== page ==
Marriage Equality?

How equal is equal marriage?  England and Wales saw the first same-sex marriages take place over the weekend.  This is the result of a hard fought campaign and is to be celebrated.  However, it is not the end of the story, nor the end of the campaign for those of us who support equal marriage. 
We are either all equal or none of us are.  
Issues of gender and sexuality are separate but related and there has traditionally been an overlap in campaigns including lesbian, gay, bisexual and transgender (LGBT) rights.  Many of us talk of an LGBT community, but we often see our transgender brothers, sisters and gender non-binary siblings forgotten.  Couples can now, under current legislation, change their legal gender without having to end their marriage.  This was not possible until same-sex marriage became legal, so a win all round, you might think.
Well, almost, but not quite:  Legally we are all assigned a gender at birth, based on our physical characteristics.  But, a person’s physical body may not match their true gender.  The legal process currently is binary, recognising only male or female.  If an individual has been assigned at birth the gender ‘male’ and wishes to correct this to ‘female’ the process involves the issuing of a Gender Recognition Certificate.  This is a very important document that restores that persons rights.  
The same-sex marriage bill for England and Wales contains a clause that requires the partner of a married transgender person to give written permission for the marriage to continue before a Gender Recognition Certificate can be issued.  Campaigners know this as the ‘spousal veto’
According to the ‘Spouse Reactions to Transsexuality' report by Zoë Kirk-Robinson for T-Vox, there is no evidence to support the need for a spousal veto. There is however, evidence that the spousal veto is likely to be misused by those who do not want their transsexual spouse to transition.  43.75% of partners and spouses have actively attempted to prevent their transsexual partner from transitioning.
Scotland & North of Ireland
Interestingly the Scottish version of the legislation has no spousal veto.  But what of the North of Ireland?  An energetic campaign included demonstrations outside Belfast City Hall on 29th March calling for same-sex marriage to be recognised.  However, the legislation is being blocked by the Democratic Unionist Party.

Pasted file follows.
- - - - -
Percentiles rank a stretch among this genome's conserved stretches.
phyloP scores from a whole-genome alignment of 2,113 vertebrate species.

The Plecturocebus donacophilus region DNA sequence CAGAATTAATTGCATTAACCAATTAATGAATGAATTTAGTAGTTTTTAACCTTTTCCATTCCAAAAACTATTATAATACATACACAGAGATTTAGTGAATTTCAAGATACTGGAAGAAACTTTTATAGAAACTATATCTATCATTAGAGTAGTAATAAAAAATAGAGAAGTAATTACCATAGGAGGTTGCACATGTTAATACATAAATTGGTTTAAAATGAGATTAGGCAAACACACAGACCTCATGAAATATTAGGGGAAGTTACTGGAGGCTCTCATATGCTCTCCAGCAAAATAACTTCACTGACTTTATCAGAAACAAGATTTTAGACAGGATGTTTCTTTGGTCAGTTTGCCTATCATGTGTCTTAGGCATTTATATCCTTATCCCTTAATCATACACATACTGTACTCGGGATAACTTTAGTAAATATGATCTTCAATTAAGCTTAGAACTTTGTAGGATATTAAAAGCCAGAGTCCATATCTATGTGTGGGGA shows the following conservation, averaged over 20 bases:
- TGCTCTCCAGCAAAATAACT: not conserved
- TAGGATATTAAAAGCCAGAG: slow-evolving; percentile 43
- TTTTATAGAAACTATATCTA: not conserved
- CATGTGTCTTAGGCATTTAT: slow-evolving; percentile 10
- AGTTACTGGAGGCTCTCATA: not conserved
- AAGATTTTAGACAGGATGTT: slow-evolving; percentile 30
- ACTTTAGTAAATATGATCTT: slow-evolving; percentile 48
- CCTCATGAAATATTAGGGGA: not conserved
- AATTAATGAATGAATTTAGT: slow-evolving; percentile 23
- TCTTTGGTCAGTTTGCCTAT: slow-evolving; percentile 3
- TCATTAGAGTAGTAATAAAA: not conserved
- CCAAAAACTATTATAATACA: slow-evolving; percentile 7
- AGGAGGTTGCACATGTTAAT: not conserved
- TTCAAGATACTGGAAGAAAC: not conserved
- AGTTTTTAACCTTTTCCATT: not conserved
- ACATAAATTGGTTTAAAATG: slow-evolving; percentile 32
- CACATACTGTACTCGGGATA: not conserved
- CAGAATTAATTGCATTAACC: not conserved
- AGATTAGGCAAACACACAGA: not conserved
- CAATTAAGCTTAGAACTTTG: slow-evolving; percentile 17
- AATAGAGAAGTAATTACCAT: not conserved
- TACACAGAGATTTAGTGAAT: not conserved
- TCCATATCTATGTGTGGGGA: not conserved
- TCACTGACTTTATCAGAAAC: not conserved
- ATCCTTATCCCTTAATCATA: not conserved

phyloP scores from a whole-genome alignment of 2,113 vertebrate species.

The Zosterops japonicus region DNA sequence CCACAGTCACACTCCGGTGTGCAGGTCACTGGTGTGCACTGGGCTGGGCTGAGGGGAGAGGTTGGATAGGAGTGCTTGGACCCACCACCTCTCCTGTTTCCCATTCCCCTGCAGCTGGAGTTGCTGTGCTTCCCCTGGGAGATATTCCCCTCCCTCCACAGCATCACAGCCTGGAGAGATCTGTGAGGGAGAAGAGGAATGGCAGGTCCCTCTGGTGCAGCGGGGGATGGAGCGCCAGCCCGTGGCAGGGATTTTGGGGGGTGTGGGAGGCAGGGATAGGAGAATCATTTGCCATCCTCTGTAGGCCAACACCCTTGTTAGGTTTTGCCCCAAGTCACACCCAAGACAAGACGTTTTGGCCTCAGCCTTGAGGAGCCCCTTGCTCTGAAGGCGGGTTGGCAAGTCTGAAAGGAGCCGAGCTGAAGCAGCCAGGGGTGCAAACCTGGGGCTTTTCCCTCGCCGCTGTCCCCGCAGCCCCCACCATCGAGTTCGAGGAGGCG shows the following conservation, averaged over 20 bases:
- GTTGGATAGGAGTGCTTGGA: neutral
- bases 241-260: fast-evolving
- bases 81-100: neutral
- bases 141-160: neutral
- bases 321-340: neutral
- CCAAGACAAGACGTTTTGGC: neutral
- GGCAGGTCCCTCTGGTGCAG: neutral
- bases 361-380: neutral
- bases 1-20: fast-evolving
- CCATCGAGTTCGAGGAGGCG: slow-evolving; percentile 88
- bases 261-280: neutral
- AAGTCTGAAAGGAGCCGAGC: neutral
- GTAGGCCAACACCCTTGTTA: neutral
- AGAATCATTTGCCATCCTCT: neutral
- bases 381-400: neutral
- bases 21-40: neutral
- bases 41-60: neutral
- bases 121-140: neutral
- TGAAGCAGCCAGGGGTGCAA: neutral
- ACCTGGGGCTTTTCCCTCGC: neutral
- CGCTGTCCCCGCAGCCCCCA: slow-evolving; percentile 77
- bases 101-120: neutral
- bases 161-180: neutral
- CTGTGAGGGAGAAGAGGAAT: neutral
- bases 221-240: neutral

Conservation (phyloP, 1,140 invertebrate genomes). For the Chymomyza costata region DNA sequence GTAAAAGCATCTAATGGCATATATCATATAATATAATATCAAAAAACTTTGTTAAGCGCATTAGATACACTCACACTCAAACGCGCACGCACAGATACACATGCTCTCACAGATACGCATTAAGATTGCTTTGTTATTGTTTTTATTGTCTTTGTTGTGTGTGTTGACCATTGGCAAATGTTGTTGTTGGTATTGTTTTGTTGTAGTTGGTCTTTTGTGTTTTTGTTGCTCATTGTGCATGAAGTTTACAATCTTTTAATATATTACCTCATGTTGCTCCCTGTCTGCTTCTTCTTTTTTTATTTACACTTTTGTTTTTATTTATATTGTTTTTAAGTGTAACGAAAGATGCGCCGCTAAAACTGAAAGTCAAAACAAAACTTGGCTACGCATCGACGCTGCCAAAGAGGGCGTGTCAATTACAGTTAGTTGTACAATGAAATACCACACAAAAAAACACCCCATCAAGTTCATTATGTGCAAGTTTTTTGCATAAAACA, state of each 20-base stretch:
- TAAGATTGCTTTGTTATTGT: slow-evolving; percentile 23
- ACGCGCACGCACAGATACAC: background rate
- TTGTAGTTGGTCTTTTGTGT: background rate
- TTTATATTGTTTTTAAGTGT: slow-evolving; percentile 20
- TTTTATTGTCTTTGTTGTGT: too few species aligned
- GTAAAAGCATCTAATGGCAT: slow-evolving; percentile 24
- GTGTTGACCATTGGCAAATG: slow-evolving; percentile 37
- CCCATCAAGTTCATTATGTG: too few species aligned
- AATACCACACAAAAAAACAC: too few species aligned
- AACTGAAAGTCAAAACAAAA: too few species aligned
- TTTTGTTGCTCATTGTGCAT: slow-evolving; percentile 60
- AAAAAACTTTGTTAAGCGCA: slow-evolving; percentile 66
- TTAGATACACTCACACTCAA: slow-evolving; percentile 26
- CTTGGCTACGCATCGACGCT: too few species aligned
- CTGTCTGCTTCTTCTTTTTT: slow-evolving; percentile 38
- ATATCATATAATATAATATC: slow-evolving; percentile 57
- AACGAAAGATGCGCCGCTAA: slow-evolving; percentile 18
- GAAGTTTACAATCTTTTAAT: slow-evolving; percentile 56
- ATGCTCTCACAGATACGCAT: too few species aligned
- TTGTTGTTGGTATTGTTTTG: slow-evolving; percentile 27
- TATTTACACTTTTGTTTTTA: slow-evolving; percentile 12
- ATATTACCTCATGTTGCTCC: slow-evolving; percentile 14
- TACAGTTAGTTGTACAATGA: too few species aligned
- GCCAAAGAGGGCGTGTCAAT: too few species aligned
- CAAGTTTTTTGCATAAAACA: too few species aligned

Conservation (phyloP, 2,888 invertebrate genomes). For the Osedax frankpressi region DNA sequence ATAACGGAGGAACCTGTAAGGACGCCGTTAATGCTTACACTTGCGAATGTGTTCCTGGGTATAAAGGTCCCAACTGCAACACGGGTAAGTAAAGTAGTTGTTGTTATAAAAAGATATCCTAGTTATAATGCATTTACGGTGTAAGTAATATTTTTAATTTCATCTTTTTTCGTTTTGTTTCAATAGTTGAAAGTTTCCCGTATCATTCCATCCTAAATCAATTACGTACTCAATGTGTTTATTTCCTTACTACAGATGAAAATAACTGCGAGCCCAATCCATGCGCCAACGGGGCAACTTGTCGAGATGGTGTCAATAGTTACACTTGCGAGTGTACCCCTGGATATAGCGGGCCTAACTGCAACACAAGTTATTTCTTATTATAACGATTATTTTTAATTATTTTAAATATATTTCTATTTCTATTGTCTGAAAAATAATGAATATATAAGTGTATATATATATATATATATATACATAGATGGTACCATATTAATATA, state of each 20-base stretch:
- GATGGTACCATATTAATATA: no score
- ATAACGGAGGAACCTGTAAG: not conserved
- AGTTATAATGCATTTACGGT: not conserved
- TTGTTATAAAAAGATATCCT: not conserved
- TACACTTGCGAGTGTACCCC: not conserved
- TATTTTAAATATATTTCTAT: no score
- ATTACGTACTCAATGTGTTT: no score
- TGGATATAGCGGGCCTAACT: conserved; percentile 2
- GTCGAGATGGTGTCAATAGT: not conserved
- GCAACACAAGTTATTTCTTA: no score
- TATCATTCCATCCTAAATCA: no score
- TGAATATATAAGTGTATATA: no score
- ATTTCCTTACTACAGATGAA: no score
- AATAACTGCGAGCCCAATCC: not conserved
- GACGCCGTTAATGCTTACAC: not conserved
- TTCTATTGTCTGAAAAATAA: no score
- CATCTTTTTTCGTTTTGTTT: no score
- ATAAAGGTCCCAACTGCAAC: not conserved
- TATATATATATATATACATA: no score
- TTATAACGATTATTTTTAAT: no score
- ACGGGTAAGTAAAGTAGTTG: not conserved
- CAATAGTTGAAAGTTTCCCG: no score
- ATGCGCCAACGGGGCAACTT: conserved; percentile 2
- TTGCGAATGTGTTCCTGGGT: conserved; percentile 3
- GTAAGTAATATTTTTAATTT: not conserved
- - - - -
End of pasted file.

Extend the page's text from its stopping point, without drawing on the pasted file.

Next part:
Heterosexual marriage in the North of Ireland also contains some inequality:  Irish Gaelic is a recognised regional language, however the North of Ireland is the only part of the UK that doesn't have an act of parliament to protect and promote the rights of indigenous language speakers.  Irish language activist Caoimhe ní Chathail described to me how this has impacted her wedding plans:  Despite being born in the North of Ireland, the absence of an Irish language act has forced Caoimhe to marry in the Republic of Ireland.  Her marriage is now classed as international, which has meant additional expenses and administration including sending documents to London to be verified.
There are further issues relating to pension entitlement and converting civil partnerships into marriages.  So, we have cause to celebrate the first legal same-sex marriages in England and Wales, however we still have some way to go before we can truly claim marriage equality.

What can you do?
Send a message to Baroness Stowell, the government spokesperson in the Lords, asking her to reconsider her position on “spousal veto”. 
Support the call for for a comprehensive, rights-based Irish Language Act for the North of Ireland.
Note:  In researching this post I read the ‘frequently asked questions’ page of the Ministry of Justice UK.  Looks like the guidance needs an update, here’s their quote: “This is because under the laws of the UK, a marriage may only be contracted by two people of opposite genders in law.”
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